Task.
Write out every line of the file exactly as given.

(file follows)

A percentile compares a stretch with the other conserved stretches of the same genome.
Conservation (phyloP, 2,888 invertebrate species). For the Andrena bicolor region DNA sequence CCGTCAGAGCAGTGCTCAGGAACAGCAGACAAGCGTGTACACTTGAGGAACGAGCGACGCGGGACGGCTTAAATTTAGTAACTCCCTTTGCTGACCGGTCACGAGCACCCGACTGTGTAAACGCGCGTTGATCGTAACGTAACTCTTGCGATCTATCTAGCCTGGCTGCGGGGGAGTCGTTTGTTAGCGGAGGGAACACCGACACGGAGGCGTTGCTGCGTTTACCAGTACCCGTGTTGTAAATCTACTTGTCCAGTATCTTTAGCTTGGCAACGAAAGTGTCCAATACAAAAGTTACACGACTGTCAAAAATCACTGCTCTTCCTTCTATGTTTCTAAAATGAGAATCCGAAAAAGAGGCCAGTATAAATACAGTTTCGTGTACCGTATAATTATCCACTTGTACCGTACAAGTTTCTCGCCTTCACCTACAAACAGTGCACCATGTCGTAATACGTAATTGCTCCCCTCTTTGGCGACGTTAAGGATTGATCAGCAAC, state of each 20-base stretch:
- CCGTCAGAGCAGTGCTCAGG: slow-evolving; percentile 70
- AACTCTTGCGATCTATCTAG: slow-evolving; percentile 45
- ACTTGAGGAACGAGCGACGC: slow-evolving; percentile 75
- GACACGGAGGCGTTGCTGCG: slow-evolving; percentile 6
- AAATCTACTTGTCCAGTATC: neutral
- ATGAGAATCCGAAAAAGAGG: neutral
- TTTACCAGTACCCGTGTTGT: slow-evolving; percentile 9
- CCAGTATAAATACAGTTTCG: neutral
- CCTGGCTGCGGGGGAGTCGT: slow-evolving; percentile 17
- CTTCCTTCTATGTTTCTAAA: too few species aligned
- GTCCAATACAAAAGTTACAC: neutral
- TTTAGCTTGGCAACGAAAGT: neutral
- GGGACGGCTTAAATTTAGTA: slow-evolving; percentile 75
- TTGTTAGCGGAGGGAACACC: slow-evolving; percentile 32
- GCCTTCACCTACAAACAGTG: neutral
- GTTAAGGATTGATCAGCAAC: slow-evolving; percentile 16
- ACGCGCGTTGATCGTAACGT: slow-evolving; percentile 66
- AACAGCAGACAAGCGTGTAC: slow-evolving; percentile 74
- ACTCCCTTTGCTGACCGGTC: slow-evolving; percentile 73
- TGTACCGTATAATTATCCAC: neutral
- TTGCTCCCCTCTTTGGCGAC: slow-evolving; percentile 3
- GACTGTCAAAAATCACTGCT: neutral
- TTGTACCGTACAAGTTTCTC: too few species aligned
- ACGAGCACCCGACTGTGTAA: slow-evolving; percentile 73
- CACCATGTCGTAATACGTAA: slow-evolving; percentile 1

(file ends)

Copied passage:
A percentile compares a stretch with the other conserved stretches of the same genome.
Conservation (phyloP, 2,888 invertebrate species). For the Andrena bicolor region DNA sequence CCGTCAGAGCAGTGCTCAGGAACAGCAGACAAGCGTGTACACTTGAGGAACGAGCGACGCGGGACGGCTTAAATTTAGTAACTCCCTTTGCTGACCGGTCACGAGCACCCGACTGTGTAAACGCGCGTTGATCGTAACGTAACTCTTGCGATCTATCTAGCCTGGCTGCGGGGGAGTCGTTTGTTAGCGGAGGGAACACCGACACGGAGGCGTTGCTGCGTTTACCAGTACCCGTGTTGTAAATCTACTTGTCCAGTATCTTTAGCTTGGCAACGAAAGTGTCCAATACAAAAGTTACACGACTGTCAAAAATCACTGCTCTTCCTTCTATGTTTCTAAAATGAGAATCCGAAAAAGAGGCCAGTATAAATACAGTTTCGTGTACCGTATAATTATCCACTTGTACCGTACAAGTTTCTCGCCTTCACCTACAAACAGTGCACCATGTCGTAATACGTAATTGCTCCCCTCTTTGGCGACGTTAAGGATTGATCAGCAAC, state of each 20-base stretch:
- CCGTCAGAGCAGTGCTCAGG: slow-evolving; percentile 70
- AACTCTTGCGATCTATCTAG: slow-evolving; percentile 45
- ACTTGAGGAACGAGCGACGC: slow-evolving; percentile 75
- GACACGGAGGCGTTGCTGCG: slow-evolving; percentile 6
- AAATCTACTTGTCCAGTATC: neutral
- ATGAGAATCCGAAAAAGAGG: neutral
- TTTACCAGTACCCGTGTTGT: slow-evolving; percentile 9
- CCAGTATAAATACAGTTTCG: neutral
- CCTGGCTGCGGGGGAGTCGT: slow-evolving; percentile 17
- CTTCCTTCTATGTTTCTAAA: too few species aligned
- GTCCAATACAAAAGTTACAC: neutral
- TTTAGCTTGGCAACGAAAGT: neutral
- GGGACGGCTTAAATTTAGTA: slow-evolving; percentile 75
- TTGTTAGCGGAGGGAACACC: slow-evolving; percentile 32
- GCCTTCACCTACAAACAGTG: neutral
- GTTAAGGATTGATCAGCAAC: slow-evolving; percentile 16
- ACGCGCGTTGATCGTAACGT: slow-evolving; percentile 66
- AACAGCAGACAAGCGTGTAC: slow-evolving; percentile 74
- ACTCCCTTTGCTGACCGGTC: slow-evolving; percentile 73
- TGTACCGTATAATTATCCAC: neutral
- TTGCTCCCCTCTTTGGCGAC: slow-evolving; percentile 3
- GACTGTCAAAAATCACTGCT: neutral
- TTGTACCGTACAAGTTTCTC: too few species aligned
- ACGAGCACCCGACTGTGTAA: slow-evolving; percentile 73
- CACCATGTCGTAATACGTAA: slow-evolving; percentile 1